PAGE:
As a result of the Thirty Years War , Neubrandenburg was the only Mecklenburg city to file for bankruptcy in 1671. It took more than a century and a half before Neubrandenburg gradually recovered from the aftermath of the war. In the 18th century, individual house plots in the main streets of the old town were either deserted or temporarily used as gardens.

Baroque Palais Neubrandenburg (city palace), built from 1775, destroyed in 1945 (view around 1900). From 1920 u. a. housed the municipal art collection .

City fires in 1676 and 1737 destroyed large parts of the historical building fabric. From the end of the 1730s, all the now distinctive buildings were built, which, in addition to the medieval fortifications and churches, shaped the image of the old town until 1945. This included a late baroque town hall designed by the ducal court architect Julius Löwe as the center of the central market square .

The election of the princely main residence and capital of the (partial) duchy of Mecklenburg-Strelitz , which was newly formed in 1701, failed due to the pride of the Neubrandenburg citizens and led to the founding of the new royal seat of Neustrelitz , where from then on all authorities of the (grand) ducal state administration were located. The superintendent of the Stargard parish, which has been based in Neubrandenburg since the Reformation, was also relocated to Neustrelitz in the middle of the 18th century.

After the beginning of the 18th century, however, the role of Neubrandenburg as the Vorderstadt and political center within the constitutional system of the old Mecklenburg state consolidated. The formal enthronement of new rulers in the Strelitz part of the country, carried out according to old custom by the "handshake" (i.e. the oath of allegiance) of the knight and landscape, was traditionally celebrated in Neubrandenburg. The parliamentary bodies met here and it remained the seat of their district authority until the end of the monarchy.

In the second half of his reign, Duke Adolf Friedrich IV revived the medieval residence city function of Neubrandenburg. From 1774 a princely residential palace was built directly on the market square (traditionally referred to as a palace in Neubrandenburg , in municipal ownership since the 1920s and partly used as a museum before the destruction in 1945). Every year during the summer months, the city became the center of court life in the small part of Mecklenburg-Strelitz. The modest splendor of monarchical splendor that is typical of the country ended in 1794 with the Duke's death. Today only the ducal stables and the playhouse , the oldest preserved theater building in Mecklenburg-Western Pomerania, tell of this time in the city's history.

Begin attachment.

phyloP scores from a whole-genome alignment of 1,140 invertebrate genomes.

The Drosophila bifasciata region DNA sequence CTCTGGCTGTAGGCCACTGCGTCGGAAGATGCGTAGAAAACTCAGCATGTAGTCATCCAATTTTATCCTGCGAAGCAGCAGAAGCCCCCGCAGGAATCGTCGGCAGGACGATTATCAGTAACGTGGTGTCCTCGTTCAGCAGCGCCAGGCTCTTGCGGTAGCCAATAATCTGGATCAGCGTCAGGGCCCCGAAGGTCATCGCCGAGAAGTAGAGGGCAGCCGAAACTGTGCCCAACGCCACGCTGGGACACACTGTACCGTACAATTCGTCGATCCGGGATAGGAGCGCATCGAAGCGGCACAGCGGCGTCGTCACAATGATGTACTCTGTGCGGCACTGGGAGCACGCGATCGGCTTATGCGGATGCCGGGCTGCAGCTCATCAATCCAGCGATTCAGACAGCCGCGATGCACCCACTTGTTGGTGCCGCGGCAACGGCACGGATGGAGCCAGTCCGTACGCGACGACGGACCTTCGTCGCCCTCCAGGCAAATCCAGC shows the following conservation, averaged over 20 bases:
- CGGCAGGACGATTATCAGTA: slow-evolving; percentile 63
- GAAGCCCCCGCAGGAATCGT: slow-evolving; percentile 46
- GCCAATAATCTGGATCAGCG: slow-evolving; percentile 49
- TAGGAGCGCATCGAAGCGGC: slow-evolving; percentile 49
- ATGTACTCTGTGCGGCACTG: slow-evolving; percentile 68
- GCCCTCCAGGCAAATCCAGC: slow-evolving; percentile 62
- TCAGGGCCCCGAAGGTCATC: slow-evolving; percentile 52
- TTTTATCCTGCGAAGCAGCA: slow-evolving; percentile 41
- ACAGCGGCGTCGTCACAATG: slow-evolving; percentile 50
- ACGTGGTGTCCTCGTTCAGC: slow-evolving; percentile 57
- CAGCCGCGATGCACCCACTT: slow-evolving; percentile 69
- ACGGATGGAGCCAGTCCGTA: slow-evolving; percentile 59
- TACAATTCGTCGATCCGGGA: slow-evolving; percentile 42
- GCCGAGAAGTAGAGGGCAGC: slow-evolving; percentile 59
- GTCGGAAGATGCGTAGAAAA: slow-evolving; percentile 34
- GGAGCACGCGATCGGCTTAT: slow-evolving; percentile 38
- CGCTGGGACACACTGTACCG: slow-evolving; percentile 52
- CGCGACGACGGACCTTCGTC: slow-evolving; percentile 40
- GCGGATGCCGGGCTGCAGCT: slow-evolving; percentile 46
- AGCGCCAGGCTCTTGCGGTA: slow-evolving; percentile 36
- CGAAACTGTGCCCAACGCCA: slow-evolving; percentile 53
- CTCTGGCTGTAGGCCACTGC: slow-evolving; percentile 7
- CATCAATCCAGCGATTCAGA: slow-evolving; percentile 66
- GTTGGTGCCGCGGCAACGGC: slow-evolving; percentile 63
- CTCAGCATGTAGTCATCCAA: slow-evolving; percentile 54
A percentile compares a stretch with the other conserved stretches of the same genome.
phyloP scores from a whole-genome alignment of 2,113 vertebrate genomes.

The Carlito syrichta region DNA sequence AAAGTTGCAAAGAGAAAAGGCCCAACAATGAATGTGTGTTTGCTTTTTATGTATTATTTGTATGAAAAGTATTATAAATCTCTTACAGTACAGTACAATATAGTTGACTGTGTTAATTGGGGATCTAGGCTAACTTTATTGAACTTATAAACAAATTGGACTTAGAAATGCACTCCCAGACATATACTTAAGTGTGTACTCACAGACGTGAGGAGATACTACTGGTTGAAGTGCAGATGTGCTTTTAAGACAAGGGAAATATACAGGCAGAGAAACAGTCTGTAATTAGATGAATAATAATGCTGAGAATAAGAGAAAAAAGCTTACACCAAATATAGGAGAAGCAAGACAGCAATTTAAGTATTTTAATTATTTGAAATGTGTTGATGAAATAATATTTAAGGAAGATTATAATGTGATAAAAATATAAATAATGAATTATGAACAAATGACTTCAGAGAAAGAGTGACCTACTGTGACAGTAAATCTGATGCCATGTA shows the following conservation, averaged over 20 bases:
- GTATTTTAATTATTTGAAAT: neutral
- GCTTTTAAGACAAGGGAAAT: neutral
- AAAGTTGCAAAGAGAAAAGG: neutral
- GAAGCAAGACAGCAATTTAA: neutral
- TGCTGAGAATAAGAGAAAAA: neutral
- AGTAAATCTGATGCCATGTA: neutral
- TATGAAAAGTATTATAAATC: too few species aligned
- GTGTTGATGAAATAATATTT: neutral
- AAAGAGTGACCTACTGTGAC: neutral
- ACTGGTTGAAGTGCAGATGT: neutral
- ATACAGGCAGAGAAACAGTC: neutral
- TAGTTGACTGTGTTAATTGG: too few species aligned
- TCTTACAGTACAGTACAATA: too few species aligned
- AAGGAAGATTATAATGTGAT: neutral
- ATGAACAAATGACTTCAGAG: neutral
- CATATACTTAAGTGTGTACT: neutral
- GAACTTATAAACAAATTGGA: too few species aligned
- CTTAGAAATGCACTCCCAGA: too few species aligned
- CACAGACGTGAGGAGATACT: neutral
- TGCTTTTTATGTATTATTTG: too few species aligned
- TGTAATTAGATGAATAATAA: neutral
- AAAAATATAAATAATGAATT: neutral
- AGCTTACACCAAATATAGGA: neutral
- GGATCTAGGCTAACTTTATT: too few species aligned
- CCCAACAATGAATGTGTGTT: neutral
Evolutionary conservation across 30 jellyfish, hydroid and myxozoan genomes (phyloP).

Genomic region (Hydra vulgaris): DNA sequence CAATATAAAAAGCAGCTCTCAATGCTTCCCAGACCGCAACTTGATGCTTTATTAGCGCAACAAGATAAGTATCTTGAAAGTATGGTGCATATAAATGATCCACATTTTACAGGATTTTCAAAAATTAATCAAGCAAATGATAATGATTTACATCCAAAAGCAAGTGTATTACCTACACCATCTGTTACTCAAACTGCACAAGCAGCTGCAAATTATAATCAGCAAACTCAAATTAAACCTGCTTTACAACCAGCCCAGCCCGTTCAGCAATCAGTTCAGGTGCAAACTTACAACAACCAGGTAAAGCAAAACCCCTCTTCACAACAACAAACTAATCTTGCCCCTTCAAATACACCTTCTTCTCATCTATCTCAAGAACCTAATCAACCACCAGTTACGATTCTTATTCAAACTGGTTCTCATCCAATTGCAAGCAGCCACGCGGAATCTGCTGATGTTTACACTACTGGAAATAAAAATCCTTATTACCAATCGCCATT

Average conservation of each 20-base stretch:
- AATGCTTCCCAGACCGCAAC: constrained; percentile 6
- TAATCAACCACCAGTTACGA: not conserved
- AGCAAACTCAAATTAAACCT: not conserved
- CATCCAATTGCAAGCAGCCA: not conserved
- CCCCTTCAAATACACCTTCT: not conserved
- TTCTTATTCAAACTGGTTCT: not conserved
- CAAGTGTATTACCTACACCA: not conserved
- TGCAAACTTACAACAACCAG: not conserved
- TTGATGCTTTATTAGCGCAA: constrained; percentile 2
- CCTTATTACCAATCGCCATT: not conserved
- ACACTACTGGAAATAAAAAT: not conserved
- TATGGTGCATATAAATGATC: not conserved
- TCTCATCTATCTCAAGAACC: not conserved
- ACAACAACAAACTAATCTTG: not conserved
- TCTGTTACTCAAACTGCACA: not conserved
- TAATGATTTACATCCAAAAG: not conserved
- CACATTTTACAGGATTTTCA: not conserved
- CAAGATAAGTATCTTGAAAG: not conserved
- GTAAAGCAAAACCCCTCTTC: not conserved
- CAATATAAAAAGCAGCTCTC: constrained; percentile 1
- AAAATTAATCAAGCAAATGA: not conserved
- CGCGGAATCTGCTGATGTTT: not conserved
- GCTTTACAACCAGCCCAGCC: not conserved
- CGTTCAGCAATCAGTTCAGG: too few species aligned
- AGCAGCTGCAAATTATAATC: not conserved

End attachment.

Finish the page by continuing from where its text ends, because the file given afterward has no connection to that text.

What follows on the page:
Caspar David Friedrich : Neubrandenburg , around 1816, city view from the northeast

Despite appearances, the economic basis of life remained meager. The decline of the country during the Thirty Years' War , the location in one of the most sparsely populated areas in Germany, but above all the continuation of the state constitution in Mecklenburg until 1918, put a lasting hold on the city's development. In addition to self-sufficiency, the economic importance of Neubrandenburg was essentially limited to local market functions for the surrounding area. Industrialization began only hesitantly in the 19th century. Processing plants for agricultural products emerged, iron foundries and mechanical engineering factories produced for agricultural businesses from the surrounding area. However, Neubrandenburg horse and wool markets were widely famous. The last public execution took place in Neubrandenburg in 1770 (Goethe was 21 years old when people still “wheeled” in Neubrandenburg).

In the 19th century Neubrandenburg became a popular vacation spot. The Kurhotel am Augustabad was opened in 1895 (the building has since been demolished).

The accession of both parts of Mecklenburg to the North German Confederation made the connection to the modern age possible . In 1863 the gate and customs barrier was lifted. In 1864 Neubrandenburg received a railway connection , in 1867 operations began on the Lübeck – Stettin line, followed by the Berlin – Stralsund line in 1877. There was brisk construction activity in the city. In the old town, old half-timbered buildings have often been renovated or replaced by new buildings. At the same time, the city grew rapidly beyond the medieval wall. Efforts were made in the 19th century to repair the medieval defensive structures, which had long since become damaged, and to design them according to the historicist taste of the time. Above all, these achievements in the past for the preservation of monuments in Neubrandenburg created the prerequisites for the city to have a well-preserved medieval fortification today. At this time there was also a lively tourism in and around Neubrandenburg. The “Augustabad” was created on the east bank of Lake Tollensee, a sophisticated residential area with guest houses, the Behmshöhe observation tower and the spa hotel, which opened in 1895 and attracted famous guests such as Theodor Fontane to Neubrandenburg.